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The importance of feeling safe, supported and centered can never be emphasized enough when it comes to pregnancy and birth. This birth journey started out with some challenges because of late stage pregnancy care provider changes that were out of their control, which led to uncertainty about the birth location and a general feeling of disjointedness.

Fortunately a Midwife from another group was able to step in and offer some stability and reassurance.  Just in time too because her 41 week fetal assessment indicated that the amniotic fluids were low and baby was showing possible signs of distress.  So it was time to meet this baby! They were directed to go straight to triage to start the induction process, but it was a busy weekend and they ended up waiting in a room for 20 hours before the needed staff was available. Yes twenty.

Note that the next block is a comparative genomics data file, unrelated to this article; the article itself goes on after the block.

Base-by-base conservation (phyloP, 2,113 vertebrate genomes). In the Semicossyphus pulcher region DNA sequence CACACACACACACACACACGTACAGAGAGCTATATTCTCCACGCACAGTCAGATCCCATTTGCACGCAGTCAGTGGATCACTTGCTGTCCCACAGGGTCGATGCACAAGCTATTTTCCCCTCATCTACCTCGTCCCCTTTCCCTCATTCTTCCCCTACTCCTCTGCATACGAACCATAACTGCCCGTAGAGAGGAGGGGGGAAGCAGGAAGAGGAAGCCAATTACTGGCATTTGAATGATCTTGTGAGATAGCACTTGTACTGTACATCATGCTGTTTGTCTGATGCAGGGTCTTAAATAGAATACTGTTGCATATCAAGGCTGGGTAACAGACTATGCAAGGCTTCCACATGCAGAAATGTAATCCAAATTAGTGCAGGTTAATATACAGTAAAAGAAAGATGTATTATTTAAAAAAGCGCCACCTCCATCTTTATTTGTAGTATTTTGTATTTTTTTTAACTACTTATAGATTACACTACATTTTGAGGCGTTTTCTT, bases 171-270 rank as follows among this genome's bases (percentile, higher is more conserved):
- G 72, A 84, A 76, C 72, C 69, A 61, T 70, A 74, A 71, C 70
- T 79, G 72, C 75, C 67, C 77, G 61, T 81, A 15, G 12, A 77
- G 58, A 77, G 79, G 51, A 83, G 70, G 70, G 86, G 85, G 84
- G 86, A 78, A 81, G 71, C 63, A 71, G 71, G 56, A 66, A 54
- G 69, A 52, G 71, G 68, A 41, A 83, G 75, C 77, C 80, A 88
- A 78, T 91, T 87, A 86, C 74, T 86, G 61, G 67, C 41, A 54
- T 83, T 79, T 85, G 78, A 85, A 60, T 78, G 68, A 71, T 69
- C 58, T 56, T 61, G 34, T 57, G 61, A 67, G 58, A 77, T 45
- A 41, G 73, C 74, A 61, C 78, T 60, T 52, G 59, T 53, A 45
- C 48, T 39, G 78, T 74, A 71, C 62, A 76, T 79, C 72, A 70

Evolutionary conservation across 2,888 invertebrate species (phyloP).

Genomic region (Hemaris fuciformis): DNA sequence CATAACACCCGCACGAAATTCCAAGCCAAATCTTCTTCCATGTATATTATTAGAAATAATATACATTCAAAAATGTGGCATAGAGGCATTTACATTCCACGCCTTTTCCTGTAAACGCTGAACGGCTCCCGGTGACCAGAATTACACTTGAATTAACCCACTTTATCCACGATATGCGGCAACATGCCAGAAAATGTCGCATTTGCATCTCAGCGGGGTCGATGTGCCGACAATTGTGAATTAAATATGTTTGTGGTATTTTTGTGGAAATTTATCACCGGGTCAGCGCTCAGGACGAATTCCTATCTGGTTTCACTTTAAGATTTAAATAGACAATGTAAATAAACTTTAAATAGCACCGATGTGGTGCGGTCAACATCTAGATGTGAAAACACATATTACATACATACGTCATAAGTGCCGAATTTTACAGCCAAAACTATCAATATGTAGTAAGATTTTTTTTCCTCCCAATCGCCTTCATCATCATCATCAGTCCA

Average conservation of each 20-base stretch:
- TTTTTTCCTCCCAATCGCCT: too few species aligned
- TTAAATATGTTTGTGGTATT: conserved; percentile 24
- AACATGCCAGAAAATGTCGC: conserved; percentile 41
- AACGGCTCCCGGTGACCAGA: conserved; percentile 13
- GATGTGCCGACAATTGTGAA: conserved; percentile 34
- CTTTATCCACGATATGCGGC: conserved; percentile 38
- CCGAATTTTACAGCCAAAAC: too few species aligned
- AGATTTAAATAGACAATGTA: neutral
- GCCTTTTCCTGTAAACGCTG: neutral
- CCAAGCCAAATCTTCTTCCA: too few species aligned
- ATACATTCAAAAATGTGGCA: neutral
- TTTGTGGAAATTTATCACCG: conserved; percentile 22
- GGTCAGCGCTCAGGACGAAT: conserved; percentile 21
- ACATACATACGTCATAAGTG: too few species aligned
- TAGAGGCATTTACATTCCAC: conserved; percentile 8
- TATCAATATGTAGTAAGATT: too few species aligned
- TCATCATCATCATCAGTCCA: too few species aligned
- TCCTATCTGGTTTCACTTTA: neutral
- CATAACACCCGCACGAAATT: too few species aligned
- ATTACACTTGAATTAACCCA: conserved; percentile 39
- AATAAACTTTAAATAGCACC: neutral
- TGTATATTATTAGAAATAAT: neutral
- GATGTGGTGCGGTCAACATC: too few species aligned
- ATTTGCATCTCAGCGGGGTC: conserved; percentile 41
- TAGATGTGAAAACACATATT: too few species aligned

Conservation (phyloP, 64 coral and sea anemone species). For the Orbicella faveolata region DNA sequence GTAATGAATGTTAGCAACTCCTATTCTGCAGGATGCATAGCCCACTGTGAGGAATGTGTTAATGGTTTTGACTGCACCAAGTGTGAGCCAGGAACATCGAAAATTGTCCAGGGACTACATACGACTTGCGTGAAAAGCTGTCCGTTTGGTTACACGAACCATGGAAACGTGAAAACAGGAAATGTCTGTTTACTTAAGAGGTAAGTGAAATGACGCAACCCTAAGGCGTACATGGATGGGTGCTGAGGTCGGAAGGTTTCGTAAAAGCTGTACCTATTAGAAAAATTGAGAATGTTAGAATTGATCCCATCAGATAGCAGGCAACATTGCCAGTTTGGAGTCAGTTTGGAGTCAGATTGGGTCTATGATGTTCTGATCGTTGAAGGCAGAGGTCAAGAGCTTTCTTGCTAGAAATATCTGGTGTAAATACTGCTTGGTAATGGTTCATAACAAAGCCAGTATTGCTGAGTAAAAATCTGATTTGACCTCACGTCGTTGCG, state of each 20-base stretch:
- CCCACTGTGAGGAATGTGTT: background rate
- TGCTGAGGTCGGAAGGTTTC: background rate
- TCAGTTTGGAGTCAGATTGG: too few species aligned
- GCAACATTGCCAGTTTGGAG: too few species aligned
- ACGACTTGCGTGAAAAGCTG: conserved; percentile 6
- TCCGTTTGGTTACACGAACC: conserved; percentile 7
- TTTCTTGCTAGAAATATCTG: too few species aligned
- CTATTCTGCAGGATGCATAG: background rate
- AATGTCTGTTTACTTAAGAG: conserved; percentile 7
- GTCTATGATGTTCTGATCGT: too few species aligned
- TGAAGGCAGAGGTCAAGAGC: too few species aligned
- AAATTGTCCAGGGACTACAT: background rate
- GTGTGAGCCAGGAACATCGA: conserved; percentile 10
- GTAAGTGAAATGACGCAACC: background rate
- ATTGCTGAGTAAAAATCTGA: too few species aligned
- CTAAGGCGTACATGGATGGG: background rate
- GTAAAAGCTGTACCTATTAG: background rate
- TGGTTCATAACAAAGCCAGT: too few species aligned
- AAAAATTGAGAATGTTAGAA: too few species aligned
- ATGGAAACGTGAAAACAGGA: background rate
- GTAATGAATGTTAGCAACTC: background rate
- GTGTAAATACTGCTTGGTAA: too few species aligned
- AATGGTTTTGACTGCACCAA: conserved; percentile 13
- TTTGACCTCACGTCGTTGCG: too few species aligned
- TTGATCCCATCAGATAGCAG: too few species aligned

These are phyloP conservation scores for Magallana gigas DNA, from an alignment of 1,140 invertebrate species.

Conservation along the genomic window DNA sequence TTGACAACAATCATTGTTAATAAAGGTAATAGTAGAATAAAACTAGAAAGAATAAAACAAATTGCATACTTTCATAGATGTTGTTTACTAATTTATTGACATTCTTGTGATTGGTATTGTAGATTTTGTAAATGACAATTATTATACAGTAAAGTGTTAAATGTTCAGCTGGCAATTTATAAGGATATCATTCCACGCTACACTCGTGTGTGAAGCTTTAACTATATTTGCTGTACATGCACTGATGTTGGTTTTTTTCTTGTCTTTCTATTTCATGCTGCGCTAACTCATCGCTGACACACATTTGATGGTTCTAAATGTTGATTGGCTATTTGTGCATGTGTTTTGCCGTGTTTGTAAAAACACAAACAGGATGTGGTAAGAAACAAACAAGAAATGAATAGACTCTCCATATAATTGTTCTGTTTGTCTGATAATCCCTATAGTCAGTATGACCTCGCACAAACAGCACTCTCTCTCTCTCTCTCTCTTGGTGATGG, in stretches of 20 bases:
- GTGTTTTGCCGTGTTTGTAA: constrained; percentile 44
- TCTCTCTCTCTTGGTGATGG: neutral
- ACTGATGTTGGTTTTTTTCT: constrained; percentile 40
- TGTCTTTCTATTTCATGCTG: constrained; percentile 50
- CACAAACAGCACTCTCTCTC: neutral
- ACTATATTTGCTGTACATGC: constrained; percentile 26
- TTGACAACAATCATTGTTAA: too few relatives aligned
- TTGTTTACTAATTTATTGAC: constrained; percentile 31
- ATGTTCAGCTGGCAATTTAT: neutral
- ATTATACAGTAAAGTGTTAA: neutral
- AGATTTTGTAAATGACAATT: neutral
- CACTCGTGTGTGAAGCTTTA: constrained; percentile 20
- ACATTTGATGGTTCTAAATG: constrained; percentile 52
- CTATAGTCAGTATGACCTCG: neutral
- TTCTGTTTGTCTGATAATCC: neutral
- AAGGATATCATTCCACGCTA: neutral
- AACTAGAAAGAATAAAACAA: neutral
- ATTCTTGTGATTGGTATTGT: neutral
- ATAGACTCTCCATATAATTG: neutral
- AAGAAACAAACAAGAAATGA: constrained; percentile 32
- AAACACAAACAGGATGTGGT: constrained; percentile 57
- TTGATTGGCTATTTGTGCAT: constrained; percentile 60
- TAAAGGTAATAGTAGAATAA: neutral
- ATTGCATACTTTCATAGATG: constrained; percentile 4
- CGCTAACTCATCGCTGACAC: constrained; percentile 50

During that time, they walked and rested and created a cozy environment for their birth journey.  Their Midwife met them there at the start in order to help settle them in before doing the necessary paperwork to transfer their care to the on call Obstetrics group, and then one of their Doulas came by to help them settle in and adjust to this twist in the path.  Then everyone got some sleep overnight, and by 11 the next day the staff was able to get the induction started.

At first she was resting, waiting for something, anything to start happening. It wasn’t long before she started to feel her uterus tightening with more intensity than she had felt so far.  She was eager to facilitate this process and so she was lunging and squatting and sitting on the birth stool, and we helped her with stretches and releases to keep her open and balanced.